Then there was the hamstring injury that sent him to the DLafter the All-Star break, when he did the splits while receiving a throw atfirst base.

It was frustrating, disheartening. But not more than 2010,when his issue wasnt injury but a perceived lack of commitment. He didntstart any of the three postseason series clinchers, and his World Seriesexperience consisted of three hitless at-bats as the DH in Game 3.

He didnt play in the four most important games of theyear, Meulens said. When he didnt play in the World Series, he said, 'Thatsnot going to happen again.'

Sandoval is heavier than last season, but better conditionedthan before. In a sense, though, hes never been bigger.

Hes skinny for me right now, said Meulens, elicitinglaughs.

Said Giants manager Bruce Bochy: Well, I'm happy forhim. I'm sure he looks back at that time, that experience he had, and I'msure he wasn't too happy with how it went there in 2010. He looks verydetermined to show that not just us, everybody, what a great talent he is.

We've always thought a lot of Pablo, but at that time wehad to make a change. But we need him. I think the time from hissurgery, he's gotten stronger the last month and is swinging the bat the way weknow he can.

But three home runs in a World Series game? The frenzieddugout reaction said it all.

The second and third one, I think it was more shock that hehit another one, shortstop Brandon Crawford said. So each time it seemed tobuild and build. But hell hit a slider off his front foot and put it in thewater. So nothing he does surprises me.

Buster Posey had the best view of anyone from the on-deckcircle.

Just the other day I was telling somebody I couldntbelieve itd been done three times in the World Series, Posey said. You lookup and 24 hours later, I was right there to see it. I had a great look at it.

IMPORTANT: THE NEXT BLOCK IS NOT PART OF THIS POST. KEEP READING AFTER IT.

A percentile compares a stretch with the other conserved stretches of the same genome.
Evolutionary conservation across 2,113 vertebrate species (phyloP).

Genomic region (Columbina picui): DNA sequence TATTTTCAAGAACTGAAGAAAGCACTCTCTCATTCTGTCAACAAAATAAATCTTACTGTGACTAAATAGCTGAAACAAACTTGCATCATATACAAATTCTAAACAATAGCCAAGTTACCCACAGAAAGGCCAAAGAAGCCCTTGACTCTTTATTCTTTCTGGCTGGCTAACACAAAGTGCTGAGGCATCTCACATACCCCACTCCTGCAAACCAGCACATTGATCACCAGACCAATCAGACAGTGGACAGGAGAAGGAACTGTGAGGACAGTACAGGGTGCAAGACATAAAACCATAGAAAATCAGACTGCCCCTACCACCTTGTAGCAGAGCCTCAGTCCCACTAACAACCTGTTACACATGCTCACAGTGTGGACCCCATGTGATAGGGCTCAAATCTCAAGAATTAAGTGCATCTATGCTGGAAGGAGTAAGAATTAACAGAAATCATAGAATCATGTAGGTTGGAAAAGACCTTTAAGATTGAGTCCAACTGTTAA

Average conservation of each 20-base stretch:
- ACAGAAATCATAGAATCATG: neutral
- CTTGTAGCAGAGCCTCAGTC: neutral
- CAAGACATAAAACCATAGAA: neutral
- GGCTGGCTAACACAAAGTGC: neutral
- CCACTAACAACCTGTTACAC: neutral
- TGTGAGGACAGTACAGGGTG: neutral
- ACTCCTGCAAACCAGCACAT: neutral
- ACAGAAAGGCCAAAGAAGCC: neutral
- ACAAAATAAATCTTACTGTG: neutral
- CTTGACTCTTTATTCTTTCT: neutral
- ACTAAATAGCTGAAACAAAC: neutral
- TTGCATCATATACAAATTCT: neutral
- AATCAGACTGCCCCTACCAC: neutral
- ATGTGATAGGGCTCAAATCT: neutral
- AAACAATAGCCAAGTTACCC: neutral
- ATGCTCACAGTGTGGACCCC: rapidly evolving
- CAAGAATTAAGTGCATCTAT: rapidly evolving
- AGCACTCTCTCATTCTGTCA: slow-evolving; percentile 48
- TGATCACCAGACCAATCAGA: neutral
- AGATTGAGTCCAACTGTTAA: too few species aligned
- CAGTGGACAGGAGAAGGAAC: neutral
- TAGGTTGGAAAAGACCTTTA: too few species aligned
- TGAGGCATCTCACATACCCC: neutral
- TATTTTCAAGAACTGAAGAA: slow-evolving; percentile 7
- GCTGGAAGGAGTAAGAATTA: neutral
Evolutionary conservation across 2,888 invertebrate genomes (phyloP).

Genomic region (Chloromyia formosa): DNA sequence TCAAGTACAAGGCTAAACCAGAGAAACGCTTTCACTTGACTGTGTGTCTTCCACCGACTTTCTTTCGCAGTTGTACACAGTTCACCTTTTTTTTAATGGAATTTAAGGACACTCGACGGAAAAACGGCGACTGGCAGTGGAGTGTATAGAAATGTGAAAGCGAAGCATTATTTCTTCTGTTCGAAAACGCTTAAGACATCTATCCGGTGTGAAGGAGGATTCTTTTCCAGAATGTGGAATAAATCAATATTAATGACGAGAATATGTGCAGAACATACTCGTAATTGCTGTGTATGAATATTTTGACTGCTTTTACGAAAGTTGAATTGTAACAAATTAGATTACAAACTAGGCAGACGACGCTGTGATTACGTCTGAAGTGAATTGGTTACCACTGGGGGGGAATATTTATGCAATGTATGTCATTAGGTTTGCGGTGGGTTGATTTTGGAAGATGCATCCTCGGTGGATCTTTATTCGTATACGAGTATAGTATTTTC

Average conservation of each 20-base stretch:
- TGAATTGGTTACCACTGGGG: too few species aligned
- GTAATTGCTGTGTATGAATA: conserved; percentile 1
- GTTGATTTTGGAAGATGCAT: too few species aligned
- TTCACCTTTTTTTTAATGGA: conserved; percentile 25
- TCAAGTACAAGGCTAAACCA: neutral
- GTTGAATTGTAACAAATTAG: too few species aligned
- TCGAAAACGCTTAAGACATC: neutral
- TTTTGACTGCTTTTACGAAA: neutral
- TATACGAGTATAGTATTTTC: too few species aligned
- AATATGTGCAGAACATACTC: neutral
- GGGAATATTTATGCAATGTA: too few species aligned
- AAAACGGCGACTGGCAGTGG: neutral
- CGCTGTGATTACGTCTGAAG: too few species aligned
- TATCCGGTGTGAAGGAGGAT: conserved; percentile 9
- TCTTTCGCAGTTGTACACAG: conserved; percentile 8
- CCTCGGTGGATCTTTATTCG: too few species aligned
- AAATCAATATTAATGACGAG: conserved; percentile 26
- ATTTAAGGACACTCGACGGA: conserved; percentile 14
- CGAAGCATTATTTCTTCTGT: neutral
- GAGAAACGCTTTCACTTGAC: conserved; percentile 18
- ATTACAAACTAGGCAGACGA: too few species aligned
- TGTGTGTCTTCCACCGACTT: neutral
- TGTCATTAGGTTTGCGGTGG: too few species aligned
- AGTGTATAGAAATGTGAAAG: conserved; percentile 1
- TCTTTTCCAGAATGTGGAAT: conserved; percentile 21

And what did Posey see?

Well, I looked in the dugout to see all their faces, and Iwas watching Pablo enjoy the moment, taking in his reaction and hisexpression, Posey said. It was great. I mean, Pablos always happy. But hewas really, really happy.

Meulens was most happy about the second homer, on aVerlander pitch away after Sandoval didnt bite on two change-ups in the dirt.

Hes got an uncanny ability to hit the ball in all ninequadrants of the zone, Meulens said. The ball down in the zone is the one hehits the hardest, the one we want him to focus on. But when hes locked in, hecan hit anything. That was as far down and away as you can go and Pablo stayedon it.

Sandoval cracked his bat on a foul ball during his thirdat-bat. So he retired that one and picked up a new one. He used the new bat totake a right turn on Alburquerque. The Hall of Fame gladly took possession ofthe broken one, which he used to hit his two homers off Verlander.

Yeah, man.I use that bat all my postseason, saidSandoval, who usually employs more bats than the Carlsbad Caverns. I don't gettoo much superstition.There's more bats in there to swing. It's notthe bat. It's you.

It's everything you've got inside you.

Giants trade Chris Heston to Mariners

Giants trade Chris Heston to Mariners